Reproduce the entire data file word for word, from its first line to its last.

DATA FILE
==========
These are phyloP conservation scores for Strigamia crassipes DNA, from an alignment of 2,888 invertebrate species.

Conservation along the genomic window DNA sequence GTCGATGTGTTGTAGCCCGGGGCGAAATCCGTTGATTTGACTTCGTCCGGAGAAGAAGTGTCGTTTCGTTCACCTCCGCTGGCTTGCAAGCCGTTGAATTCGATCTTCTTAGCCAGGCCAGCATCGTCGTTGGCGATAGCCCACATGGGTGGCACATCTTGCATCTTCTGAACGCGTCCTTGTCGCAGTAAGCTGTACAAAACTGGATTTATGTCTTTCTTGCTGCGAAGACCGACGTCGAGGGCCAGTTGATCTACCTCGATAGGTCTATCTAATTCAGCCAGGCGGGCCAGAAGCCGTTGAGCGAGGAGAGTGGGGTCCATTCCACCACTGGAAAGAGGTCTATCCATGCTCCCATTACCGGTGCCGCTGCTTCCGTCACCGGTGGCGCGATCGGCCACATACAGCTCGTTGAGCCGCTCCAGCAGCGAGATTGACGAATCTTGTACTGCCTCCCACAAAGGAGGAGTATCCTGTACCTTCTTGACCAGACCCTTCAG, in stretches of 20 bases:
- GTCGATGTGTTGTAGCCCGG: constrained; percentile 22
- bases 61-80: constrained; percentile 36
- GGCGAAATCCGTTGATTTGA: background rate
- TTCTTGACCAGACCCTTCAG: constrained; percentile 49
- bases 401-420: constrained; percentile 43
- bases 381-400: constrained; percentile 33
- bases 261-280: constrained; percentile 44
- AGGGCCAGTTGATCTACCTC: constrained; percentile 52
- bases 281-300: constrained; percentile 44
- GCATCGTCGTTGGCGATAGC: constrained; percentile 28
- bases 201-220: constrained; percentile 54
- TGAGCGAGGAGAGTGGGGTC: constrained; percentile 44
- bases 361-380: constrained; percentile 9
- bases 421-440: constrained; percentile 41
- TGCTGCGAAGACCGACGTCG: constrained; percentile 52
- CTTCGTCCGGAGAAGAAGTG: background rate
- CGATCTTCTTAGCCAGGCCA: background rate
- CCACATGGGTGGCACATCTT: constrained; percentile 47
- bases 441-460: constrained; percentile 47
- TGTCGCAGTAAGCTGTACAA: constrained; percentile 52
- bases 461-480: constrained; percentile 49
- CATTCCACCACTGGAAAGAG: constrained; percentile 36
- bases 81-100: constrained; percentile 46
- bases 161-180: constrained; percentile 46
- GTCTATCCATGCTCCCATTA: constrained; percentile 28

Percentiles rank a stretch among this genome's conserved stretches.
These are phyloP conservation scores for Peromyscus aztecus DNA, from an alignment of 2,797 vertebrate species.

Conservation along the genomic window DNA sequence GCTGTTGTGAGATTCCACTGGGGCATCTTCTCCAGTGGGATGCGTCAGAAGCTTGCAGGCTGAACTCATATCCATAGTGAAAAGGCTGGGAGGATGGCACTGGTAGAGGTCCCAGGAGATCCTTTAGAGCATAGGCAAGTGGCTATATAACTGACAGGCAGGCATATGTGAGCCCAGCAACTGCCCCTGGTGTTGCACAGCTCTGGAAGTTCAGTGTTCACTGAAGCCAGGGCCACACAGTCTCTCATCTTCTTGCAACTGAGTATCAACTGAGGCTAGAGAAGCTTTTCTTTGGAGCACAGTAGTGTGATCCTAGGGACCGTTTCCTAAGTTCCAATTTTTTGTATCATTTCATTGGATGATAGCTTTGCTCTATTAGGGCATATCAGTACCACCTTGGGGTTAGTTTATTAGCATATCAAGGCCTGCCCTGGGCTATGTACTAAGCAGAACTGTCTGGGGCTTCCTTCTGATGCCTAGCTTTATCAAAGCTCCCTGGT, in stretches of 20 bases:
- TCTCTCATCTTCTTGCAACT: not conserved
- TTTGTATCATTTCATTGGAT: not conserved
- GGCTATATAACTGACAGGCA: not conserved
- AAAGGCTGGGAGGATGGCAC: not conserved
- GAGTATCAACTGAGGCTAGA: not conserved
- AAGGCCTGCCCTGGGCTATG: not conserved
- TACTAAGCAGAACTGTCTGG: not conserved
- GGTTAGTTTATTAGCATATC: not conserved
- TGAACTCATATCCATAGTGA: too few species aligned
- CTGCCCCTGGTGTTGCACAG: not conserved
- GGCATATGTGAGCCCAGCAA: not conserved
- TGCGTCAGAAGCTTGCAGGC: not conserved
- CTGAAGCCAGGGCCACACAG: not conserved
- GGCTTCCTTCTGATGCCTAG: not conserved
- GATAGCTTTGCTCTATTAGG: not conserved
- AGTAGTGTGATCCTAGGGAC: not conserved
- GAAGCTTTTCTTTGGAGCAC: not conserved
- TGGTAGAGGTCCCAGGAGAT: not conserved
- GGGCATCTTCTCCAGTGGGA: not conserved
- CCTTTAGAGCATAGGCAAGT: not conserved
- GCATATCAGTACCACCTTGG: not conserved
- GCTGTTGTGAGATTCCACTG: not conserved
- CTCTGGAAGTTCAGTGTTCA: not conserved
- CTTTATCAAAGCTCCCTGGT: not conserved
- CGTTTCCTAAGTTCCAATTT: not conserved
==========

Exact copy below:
These are phyloP conservation scores for Strigamia crassipes DNA, from an alignment of 2,888 invertebrate species.

Conservation along the genomic window DNA sequence GTCGATGTGTTGTAGCCCGGGGCGAAATCCGTTGATTTGACTTCGTCCGGAGAAGAAGTGTCGTTTCGTTCACCTCCGCTGGCTTGCAAGCCGTTGAATTCGATCTTCTTAGCCAGGCCAGCATCGTCGTTGGCGATAGCCCACATGGGTGGCACATCTTGCATCTTCTGAACGCGTCCTTGTCGCAGTAAGCTGTACAAAACTGGATTTATGTCTTTCTTGCTGCGAAGACCGACGTCGAGGGCCAGTTGATCTACCTCGATAGGTCTATCTAATTCAGCCAGGCGGGCCAGAAGCCGTTGAGCGAGGAGAGTGGGGTCCATTCCACCACTGGAAAGAGGTCTATCCATGCTCCCATTACCGGTGCCGCTGCTTCCGTCACCGGTGGCGCGATCGGCCACATACAGCTCGTTGAGCCGCTCCAGCAGCGAGATTGACGAATCTTGTACTGCCTCCCACAAAGGAGGAGTATCCTGTACCTTCTTGACCAGACCCTTCAG, in stretches of 20 bases:
- GTCGATGTGTTGTAGCCCGG: constrained; percentile 22
- bases 61-80: constrained; percentile 36
- GGCGAAATCCGTTGATTTGA: background rate
- TTCTTGACCAGACCCTTCAG: constrained; percentile 49
- bases 401-420: constrained; percentile 43
- bases 381-400: constrained; percentile 33
- bases 261-280: constrained; percentile 44
- AGGGCCAGTTGATCTACCTC: constrained; percentile 52
- bases 281-300: constrained; percentile 44
- GCATCGTCGTTGGCGATAGC: constrained; percentile 28
- bases 201-220: constrained; percentile 54
- TGAGCGAGGAGAGTGGGGTC: constrained; percentile 44
- bases 361-380: constrained; percentile 9
- bases 421-440: constrained; percentile 41
- TGCTGCGAAGACCGACGTCG: constrained; percentile 52
- CTTCGTCCGGAGAAGAAGTG: background rate
- CGATCTTCTTAGCCAGGCCA: background rate
- CCACATGGGTGGCACATCTT: constrained; percentile 47
- bases 441-460: constrained; percentile 47
- TGTCGCAGTAAGCTGTACAA: constrained; percentile 52
- bases 461-480: constrained; percentile 49
- CATTCCACCACTGGAAAGAG: constrained; percentile 36
- bases 81-100: constrained; percentile 46
- bases 161-180: constrained; percentile 46
- GTCTATCCATGCTCCCATTA: constrained; percentile 28

Percentiles rank a stretch among this genome's conserved stretches.
These are phyloP conservation scores for Peromyscus aztecus DNA, from an alignment of 2,797 vertebrate species.

Conservation along the genomic window DNA sequence GCTGTTGTGAGATTCCACTGGGGCATCTTCTCCAGTGGGATGCGTCAGAAGCTTGCAGGCTGAACTCATATCCATAGTGAAAAGGCTGGGAGGATGGCACTGGTAGAGGTCCCAGGAGATCCTTTAGAGCATAGGCAAGTGGCTATATAACTGACAGGCAGGCATATGTGAGCCCAGCAACTGCCCCTGGTGTTGCACAGCTCTGGAAGTTCAGTGTTCACTGAAGCCAGGGCCACACAGTCTCTCATCTTCTTGCAACTGAGTATCAACTGAGGCTAGAGAAGCTTTTCTTTGGAGCACAGTAGTGTGATCCTAGGGACCGTTTCCTAAGTTCCAATTTTTTGTATCATTTCATTGGATGATAGCTTTGCTCTATTAGGGCATATCAGTACCACCTTGGGGTTAGTTTATTAGCATATCAAGGCCTGCCCTGGGCTATGTACTAAGCAGAACTGTCTGGGGCTTCCTTCTGATGCCTAGCTTTATCAAAGCTCCCTGGT, in stretches of 20 bases:
- TCTCTCATCTTCTTGCAACT: not conserved
- TTTGTATCATTTCATTGGAT: not conserved
- GGCTATATAACTGACAGGCA: not conserved
- AAAGGCTGGGAGGATGGCAC: not conserved
- GAGTATCAACTGAGGCTAGA: not conserved
- AAGGCCTGCCCTGGGCTATG: not conserved
- TACTAAGCAGAACTGTCTGG: not conserved
- GGTTAGTTTATTAGCATATC: not conserved
- TGAACTCATATCCATAGTGA: too few species aligned
- CTGCCCCTGGTGTTGCACAG: not conserved
- GGCATATGTGAGCCCAGCAA: not conserved
- TGCGTCAGAAGCTTGCAGGC: not conserved
- CTGAAGCCAGGGCCACACAG: not conserved
- GGCTTCCTTCTGATGCCTAG: not conserved
- GATAGCTTTGCTCTATTAGG: not conserved
- AGTAGTGTGATCCTAGGGAC: not conserved
- GAAGCTTTTCTTTGGAGCAC: not conserved
- TGGTAGAGGTCCCAGGAGAT: not conserved
- GGGCATCTTCTCCAGTGGGA: not conserved
- CCTTTAGAGCATAGGCAAGT: not conserved
- GCATATCAGTACCACCTTGG: not conserved
- GCTGTTGTGAGATTCCACTG: not conserved
- CTCTGGAAGTTCAGTGTTCA: not conserved
- CTTTATCAAAGCTCCCTGGT: not conserved
- CGTTTCCTAAGTTCCAATTT: not conserved